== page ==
We are reminded of an anecdote about a thief who stole a bicycle from a public place. When caught by the owner, the thief protested, "I didn't know that it was your bike." Replied the owner, "You sure as blazes knew that it wasn't yours!"
A proper notice has the © mark, or word "Copyright" or abbreviation "Copr."; the year, and the name of the owner. For example, if this author took and published a photo in 2000, it might be marked "© 2000 David L. Amkraut" or "Copyright 2000 David L. Amkraut" or "Copr. 2000 David L. Amkraut." You can add "All Rights Reserved" if you want-it has no real significance in the U.S. and most countries but has a bit in several 3rd world countries. The commonly-seen parenthesis "(c)" instead of the proper copyright mark "©" has no legal significance and may invalidate the notice.
So, if you do not see a copyright notice, do not assume the photo is yours to use; someone owns copyright and you have to get his permission before using it.
MYTH # 5.
Copyright infringement is not excused if you are doing it for some reason other than profit, such as malice or the collectivist notion that an individual's creative work "should be free for all to share." These are the typical motives of some people who post thousands of Playboy photos to newsgroups. The court may fine you more or treat you more harshly if you have a profit motive. But you can still get punished-badly-if your actions are harming the commercial value of the infringed pictures. Or if you infringed "knowingly" or "willfully." Or if the judge thinks it appropriate to "send a warning" to discourage other would-be infringers.
Violating copyright is illegal whether you do it for money, love, competitive advantage, malice, or any other reason.
MYTH # 6.
Very wrong. A pirate is far more likely to be sued in civil court than to be arrested and criminally charged. As a civil defendant you have far fewer rights than in a criminal case. The Plaintiff only has to convince the judge that he is more right than you. He does not have the heavy burden of "beyond a reasonable doubt" as in a criminal case.
A copyright Plaintiff does not have to prove much to win. He just needs to show two things: (1) Ownership of the copied work; and (2) Copying or other misuse by the Defendant. He proves the first by showing his Certificate of Registration from the copyright office. He proves the second by showing his photos and your infringing copy side-by-side. End of story.
And a copyright suit, in federal court, moves surprisingly quickly. You could be slapped with a restraining order immediately after the suit is filed, meaning an end to your infringements under threat of arrest for contempt of court. For technical reasons having to do with the copyright law and federal rules of procedure, final judgments may be reached within a few months.
Perhaps you think you can charm or fool a jury? If the facts and issues are clear-and they generally are in such cases-the judge will decide the case. You will never see a jury.
Think you can fight it? Talk to a copyright specialist attorney and think of paying by the hour for what will probably be a hopeless defense. And do not forget, Mr. Pirate, that when you lose you will also be stuck for the Plaintiff's legal fees.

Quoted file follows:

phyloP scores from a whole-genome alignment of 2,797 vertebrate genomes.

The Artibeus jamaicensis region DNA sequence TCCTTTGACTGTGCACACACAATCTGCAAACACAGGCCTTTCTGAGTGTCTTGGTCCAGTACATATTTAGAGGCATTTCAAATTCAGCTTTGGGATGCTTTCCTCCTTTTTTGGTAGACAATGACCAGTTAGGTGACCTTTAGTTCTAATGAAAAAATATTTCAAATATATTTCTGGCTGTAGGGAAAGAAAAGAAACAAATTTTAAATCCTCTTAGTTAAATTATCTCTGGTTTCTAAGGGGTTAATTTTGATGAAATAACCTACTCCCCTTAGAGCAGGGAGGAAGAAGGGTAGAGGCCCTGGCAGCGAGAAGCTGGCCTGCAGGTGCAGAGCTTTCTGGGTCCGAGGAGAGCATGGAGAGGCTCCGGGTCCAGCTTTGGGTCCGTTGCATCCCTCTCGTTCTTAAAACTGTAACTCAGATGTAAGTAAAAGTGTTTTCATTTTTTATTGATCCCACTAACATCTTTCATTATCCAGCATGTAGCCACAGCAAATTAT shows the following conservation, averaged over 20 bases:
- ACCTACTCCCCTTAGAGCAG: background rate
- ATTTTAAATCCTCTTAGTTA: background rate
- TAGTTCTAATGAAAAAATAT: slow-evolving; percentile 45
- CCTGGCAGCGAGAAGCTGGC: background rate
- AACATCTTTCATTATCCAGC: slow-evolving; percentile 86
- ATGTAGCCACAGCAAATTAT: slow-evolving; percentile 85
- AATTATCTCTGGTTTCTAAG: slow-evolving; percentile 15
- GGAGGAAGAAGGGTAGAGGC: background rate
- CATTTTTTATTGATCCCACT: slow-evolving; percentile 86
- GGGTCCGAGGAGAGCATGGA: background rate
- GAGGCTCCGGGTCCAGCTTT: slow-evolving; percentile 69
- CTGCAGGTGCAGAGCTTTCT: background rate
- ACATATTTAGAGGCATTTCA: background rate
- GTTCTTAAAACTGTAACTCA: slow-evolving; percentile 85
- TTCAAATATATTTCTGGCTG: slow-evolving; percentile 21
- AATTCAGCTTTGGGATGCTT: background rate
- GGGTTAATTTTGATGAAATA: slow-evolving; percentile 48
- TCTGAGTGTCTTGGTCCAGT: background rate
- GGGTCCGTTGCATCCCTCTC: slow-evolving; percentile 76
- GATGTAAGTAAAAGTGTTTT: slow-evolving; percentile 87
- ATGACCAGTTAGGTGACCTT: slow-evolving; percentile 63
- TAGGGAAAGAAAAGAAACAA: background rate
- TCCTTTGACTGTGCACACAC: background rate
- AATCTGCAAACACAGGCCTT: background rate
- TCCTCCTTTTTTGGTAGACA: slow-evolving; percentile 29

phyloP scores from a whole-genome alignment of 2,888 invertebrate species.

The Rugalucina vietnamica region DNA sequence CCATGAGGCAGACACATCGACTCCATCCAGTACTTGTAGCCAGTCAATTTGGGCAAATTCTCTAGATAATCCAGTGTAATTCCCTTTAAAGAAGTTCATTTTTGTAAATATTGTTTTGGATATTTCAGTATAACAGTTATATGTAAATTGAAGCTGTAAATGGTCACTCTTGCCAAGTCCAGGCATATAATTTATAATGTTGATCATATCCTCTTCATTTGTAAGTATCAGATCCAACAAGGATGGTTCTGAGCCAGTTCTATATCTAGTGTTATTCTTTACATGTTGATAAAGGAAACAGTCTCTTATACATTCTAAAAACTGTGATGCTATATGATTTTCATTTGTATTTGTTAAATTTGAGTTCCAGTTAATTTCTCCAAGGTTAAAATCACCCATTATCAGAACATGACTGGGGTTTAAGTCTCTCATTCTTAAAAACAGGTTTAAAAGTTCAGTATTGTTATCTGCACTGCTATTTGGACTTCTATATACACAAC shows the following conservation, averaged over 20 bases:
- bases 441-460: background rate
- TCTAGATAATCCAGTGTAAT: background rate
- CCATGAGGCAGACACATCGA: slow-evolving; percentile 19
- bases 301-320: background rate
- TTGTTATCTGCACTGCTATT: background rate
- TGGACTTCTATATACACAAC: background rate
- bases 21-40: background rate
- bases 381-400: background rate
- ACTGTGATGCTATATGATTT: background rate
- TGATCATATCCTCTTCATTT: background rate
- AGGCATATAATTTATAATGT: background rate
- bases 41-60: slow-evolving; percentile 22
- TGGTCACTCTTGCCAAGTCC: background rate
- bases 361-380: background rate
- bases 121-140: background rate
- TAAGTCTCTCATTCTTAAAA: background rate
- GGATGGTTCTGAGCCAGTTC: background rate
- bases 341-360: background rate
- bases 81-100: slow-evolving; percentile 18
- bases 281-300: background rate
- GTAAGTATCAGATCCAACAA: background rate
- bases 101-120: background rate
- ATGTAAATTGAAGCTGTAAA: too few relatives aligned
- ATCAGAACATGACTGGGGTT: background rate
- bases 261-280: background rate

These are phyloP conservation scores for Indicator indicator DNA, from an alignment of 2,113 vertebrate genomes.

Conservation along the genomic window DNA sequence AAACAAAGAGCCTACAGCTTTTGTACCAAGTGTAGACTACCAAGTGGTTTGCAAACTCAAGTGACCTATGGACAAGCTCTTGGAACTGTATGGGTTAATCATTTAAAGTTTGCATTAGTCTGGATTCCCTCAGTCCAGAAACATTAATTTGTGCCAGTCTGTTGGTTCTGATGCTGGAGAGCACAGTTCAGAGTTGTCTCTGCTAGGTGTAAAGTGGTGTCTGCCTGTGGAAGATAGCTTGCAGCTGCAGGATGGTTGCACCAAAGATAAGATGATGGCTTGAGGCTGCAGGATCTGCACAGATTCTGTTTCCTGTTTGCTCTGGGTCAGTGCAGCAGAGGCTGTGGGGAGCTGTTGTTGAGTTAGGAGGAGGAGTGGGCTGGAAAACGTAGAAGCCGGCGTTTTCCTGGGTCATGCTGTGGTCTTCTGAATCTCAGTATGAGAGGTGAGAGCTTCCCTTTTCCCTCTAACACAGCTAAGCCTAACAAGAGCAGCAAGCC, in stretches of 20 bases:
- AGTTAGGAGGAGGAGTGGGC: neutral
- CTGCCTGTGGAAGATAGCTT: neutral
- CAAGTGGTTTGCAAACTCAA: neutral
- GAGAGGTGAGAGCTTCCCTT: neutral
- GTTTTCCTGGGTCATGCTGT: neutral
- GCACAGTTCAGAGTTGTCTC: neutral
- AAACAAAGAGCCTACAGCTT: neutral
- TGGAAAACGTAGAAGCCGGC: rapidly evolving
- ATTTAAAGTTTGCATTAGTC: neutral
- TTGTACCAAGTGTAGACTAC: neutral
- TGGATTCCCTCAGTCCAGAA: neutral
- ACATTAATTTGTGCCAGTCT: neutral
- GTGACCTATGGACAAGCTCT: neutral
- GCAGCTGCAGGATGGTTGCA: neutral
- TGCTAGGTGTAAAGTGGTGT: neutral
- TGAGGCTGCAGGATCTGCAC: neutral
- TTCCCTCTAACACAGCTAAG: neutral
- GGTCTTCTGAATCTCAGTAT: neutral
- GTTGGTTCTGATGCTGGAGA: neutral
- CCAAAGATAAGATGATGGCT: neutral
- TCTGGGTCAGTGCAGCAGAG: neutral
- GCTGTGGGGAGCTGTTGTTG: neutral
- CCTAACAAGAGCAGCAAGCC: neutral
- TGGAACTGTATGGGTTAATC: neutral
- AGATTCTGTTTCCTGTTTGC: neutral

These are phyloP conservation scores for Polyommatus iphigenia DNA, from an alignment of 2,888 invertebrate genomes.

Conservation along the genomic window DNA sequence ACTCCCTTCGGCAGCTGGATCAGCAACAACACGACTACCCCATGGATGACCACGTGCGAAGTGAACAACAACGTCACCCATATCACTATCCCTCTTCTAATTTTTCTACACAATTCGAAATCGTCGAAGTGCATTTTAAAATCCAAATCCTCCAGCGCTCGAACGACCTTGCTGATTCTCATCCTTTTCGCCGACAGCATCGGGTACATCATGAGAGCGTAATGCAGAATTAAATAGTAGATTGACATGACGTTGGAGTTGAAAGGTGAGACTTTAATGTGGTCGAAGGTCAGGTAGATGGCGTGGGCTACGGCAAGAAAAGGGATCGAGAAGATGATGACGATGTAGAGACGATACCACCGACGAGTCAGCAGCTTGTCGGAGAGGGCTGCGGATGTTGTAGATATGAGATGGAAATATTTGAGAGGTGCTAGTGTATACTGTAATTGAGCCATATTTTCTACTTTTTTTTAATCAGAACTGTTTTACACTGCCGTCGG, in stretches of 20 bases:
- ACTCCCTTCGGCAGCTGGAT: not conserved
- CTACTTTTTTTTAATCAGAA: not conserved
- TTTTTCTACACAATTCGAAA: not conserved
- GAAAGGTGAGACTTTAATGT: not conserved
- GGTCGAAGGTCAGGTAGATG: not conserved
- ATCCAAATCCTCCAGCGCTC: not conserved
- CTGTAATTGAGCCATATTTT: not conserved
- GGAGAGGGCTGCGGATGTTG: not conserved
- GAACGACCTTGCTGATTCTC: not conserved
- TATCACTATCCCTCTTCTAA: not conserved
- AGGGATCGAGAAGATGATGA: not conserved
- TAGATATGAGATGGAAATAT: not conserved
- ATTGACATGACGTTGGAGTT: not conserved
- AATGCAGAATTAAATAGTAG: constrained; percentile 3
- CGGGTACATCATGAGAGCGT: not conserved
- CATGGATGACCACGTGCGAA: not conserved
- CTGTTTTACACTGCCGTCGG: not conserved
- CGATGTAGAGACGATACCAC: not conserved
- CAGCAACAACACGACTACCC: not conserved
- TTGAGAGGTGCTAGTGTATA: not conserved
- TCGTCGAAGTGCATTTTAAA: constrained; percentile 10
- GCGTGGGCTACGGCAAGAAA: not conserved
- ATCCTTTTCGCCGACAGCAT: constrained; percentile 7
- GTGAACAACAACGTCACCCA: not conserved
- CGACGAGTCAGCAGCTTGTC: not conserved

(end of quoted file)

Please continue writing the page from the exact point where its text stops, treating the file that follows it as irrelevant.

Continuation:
Can they "do much" to you? Copyright penalties have been called "nuclear." Penalties of up to $150,000 per photo are permitted. And an injunction which, depending on your business method, may put you out of business forever, is likely.
Do not assume you can successfully defend a legitimate copyright case, especially when registered photos are concerned. As a rule of thumb, if you get caught, better try to settle cheap and quickly.
MYTH # 7.
Wrong. Copyright violation is a crime as well as a civil wrong. Read the splash screen disclaimer at the start of any video you rent if you think otherwise. Or talk with an FBI agent. Most of the copyright cases we see are federal felonies, as well as civil law violations.
In addition to the severe civil and criminal penalties of copyright violations, the same acts leave the pirate open to additional civil and criminal charges, for wrongdoing like "unfair competition," and violation of the "No Electronic Theft" law and other statutes.
We are not saying that a pirate can expect to be arrested by FBI agents for his theft of photos. But it is a possibility, especially if the FBI responds to demands for action against Internet pirates and begins pursuing such cases more actively. And especially if the pirate is infringing on a large scale or infringing work owned by a large corporation.
Unless you have specific permission, you can not distribute, copy, publicly display, sell, or otherwise exploit or commercially use someone else's photos.
Photos posted on newsgroups are not yours to use. They are not in the "public domain." In fact, with extremely rare exceptions, no recently-created photo is in the public domain.
The "Fair Use" doctrine almost never excuses infringement of a photograph, particularly where the infringing use is commercial or where it hurts the market for the photo.
Copyright is normally valid with or without a copyright notice.
Copyright infringement is copyright infringement regardless of the infringer's motive.
People who infringe photographs are likely to be crushed in Court, and even have their businesses closed down.
Copyright violation may be treated as a serious crime, as well as a civil wrong.
ABOUT THE AUTHOR
David L. Amkraut is a Los Angeles-based Attorney at law. His practice emphasizes cutting-edge Internet-related copyright matters, especially cases involving photographs. He was attorney for the Plaintiffs in Louder v. CompuServe, a class-action case involving publication of 930 photographs of models by the 2nd-largest Internet Service Provider in the world. Recently he served as counsel in KNB v. Matthews, an important case about the relationship between copyright and the "Right of Publicity." He has repeatedly obtained judgments in the hundreds of thousands of dollars and represents some of the best-known glamour photographers against web sites which infringe their work.
Mail: Law Offices of David L. Amkraut